Dominant conceptualizations of conflict tend to posit it as a temporal state of abnormality. Within the context of the Middle East and Africa this is further nuanced by discourses of belatedness (e.g. Palestinian negotiation of settler-colonialism) or failed projects of modernist statecraft altogether (e.g. sub Saharan Africa). This workshop begins with a premise that questions these temporal modes of understanding conflict. Positing (post) conflict as a non-linear continuum that marks the articulation of diverse modernity projects in these two regions, the workshop seeks to explore ways in which economies, spatialities, sociality, and subjectivity are produced by and negotiate (post) conflict.
Papers are invited to address the following questions :
Conflict produces new economic forms ranging from militarized to informal economic structures. Perceived as temporary expressions of the grotesque violence and marginality produced at the height of violent conflict, we ask how these “war economies” emerge out of a “before” and reshape new sorts of economies in the “after.” How might these micro studies force us to develop new vocabularies to understand these processes?
War economies are entangled with the production of new subjectivities. Moving beyond a discourse of “men with guns” and “woman as rape victims” how do war economies shape masculinity and femininity? How do notions of family, household, community, space and place rework itself?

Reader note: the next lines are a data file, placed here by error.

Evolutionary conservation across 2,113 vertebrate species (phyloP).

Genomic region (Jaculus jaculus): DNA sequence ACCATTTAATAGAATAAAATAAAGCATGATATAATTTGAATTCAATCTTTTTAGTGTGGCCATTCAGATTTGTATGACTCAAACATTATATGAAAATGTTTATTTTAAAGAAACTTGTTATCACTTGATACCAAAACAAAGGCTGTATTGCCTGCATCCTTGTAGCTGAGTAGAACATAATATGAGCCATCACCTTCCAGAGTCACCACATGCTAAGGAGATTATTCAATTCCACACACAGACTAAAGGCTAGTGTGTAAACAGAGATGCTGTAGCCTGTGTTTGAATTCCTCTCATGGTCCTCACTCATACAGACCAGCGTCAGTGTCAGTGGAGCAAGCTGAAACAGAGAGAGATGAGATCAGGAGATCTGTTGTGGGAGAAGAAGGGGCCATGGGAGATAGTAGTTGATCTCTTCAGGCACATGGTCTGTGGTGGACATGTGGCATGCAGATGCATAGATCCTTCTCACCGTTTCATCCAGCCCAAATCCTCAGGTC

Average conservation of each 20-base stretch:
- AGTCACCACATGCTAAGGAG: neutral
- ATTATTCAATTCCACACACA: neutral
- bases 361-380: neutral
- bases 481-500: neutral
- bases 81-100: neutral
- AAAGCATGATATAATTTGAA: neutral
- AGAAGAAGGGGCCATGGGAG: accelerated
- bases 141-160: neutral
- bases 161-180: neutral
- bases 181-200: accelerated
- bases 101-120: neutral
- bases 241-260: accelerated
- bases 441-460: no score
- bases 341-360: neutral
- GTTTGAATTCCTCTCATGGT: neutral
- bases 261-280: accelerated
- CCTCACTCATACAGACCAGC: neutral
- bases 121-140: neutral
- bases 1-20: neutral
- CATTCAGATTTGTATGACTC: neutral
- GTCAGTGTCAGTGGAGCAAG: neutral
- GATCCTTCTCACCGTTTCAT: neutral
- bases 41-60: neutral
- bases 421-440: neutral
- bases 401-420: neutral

What are the implications for studying societies that have produced themselves within a site of perpetual conflict. How might we develop vocabularies in which we move beyond notions of the abnormal? If normality is the site at which social science vocabulary is anchored, then how useful is it to use these concepts for the study of (post) conflict?
War produces massive demographic changes. What are the implications for local productions of place and space? How do relations (economic, political, social, cultural) between the urban and the rural get reconfigured?
What are the relationships between transnational and global trajectories and the remaking of the local social contract?
This workshop is organized by the (Re)Construction of War Torn Communities in the Middle East and Africa (RWCMEA) Working Group. Interested scholars are invited to submit an abstract to Ibrahim Elnur (email@example.com) or Martina Rieker (firstname.lastname@example.org) by June 1, 2004. A 15-25 page research paper based on original research is due August 1 for distribution to participants prior to the workshop. RWCMEA will fund all workshop participants.
Office of African Studies
American University in Cairo
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